Whether you are about to turn 65 or approaching retirement, you have important decisions to make when you’re eligible for Medicare.
Learning as much as possible about Medicare and options will help you in choosing the right coverage that fits your needs.
Whether you about to turn 65, approaching retirement age or want to learn more about how Original Medicare works, understanding Medicare will help you make important decisions on the kinds of health coverage that best fit your needs.
What is Medicare?
Medicare is a federal health insurance program, administered by Center for Medicare and Medicaid Services (CMS).
Who can get Medicare?
U.S. citizens and legal residents are eligible for Medicare if you fall into any of these categories:
- You are age 65 or older and eligible for Social Security or Railroad Retirement benefits
- You are 65 or older and married to someone eligible for Social Security or Railroad Retirement benefits
- You've been receiving Social Security disability benefits for at least 24 months
- Any age with a diagnosis of End-Stage Renal Disease (ESRD/kidney failure) or Amyotrophic Lateral Sclerosis (ALS, also called Lou Gehrig’s Disease)
If you're eligible for Medicare, you can get health coverage through Original Medicare alone.
However, many people find that Original Medicare does not cover all their healthcare needs because many medical services and supplies are not covered. To help pay for these services and supplies, many people enhance their coverage with a Medicare Advantage plan. People like the convenience and coverage of a Medicare Advantage plan that provides rich benefits without large plan premiums.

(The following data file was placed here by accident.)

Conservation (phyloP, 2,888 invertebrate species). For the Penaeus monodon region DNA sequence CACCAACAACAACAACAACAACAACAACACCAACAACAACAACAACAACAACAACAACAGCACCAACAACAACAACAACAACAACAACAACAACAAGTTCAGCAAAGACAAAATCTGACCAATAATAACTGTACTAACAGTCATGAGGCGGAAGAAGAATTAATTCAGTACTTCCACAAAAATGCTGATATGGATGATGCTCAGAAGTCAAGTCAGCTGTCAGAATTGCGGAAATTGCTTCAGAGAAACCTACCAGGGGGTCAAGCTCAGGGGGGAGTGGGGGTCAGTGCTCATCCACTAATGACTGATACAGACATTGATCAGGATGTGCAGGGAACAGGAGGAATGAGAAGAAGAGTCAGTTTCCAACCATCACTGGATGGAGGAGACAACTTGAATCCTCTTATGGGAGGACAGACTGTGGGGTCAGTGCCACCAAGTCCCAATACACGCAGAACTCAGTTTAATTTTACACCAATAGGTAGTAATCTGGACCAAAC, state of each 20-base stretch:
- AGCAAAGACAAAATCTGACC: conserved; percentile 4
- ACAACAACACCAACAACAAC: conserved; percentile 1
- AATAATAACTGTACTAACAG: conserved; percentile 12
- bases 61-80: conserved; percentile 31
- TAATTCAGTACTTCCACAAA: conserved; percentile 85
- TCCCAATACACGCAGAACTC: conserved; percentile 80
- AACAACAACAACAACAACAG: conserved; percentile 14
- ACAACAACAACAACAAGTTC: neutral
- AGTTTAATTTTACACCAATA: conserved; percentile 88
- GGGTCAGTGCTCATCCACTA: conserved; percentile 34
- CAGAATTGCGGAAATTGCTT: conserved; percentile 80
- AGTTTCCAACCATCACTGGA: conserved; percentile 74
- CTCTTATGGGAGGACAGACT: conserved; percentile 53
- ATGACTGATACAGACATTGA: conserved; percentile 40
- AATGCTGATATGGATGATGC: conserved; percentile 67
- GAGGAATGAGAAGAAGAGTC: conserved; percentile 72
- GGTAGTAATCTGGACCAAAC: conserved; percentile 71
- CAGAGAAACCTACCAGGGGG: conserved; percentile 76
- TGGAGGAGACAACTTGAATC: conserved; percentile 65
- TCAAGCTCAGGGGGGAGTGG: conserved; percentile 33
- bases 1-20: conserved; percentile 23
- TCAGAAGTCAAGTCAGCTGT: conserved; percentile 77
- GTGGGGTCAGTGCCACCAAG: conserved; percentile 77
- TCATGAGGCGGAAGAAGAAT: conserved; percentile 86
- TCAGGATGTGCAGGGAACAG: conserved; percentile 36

It’s important to know when you’re eligible for Medicare and what to do if you are. Learn more about Medicare eligibility, what to do if you want to work past age 65 and how to enroll in Medicare Part A and/or Part B.
What if I continue to work past age 65?
You have Medicare decisions to make when you turn 65 even if you have coverage through an employer—yours or your spouse’s (if they’re still working). Your Initial Enrollment Period (IEP) happens when you’re turning 65 whether you’re still going to work or not. So be sure you know your IEP dates.
Learn how Medicare may work with your employer coverage.
Some employers require you to get Original Medicare (Parts A and B) benefits at age 65. Many people with employer coverage enroll in just Part A during their IEP. Part A is premium free for most people and may provide hospital coverage in addition to your employer plan. Your employer’s benefits administrator should be able to help you learn more about your choices.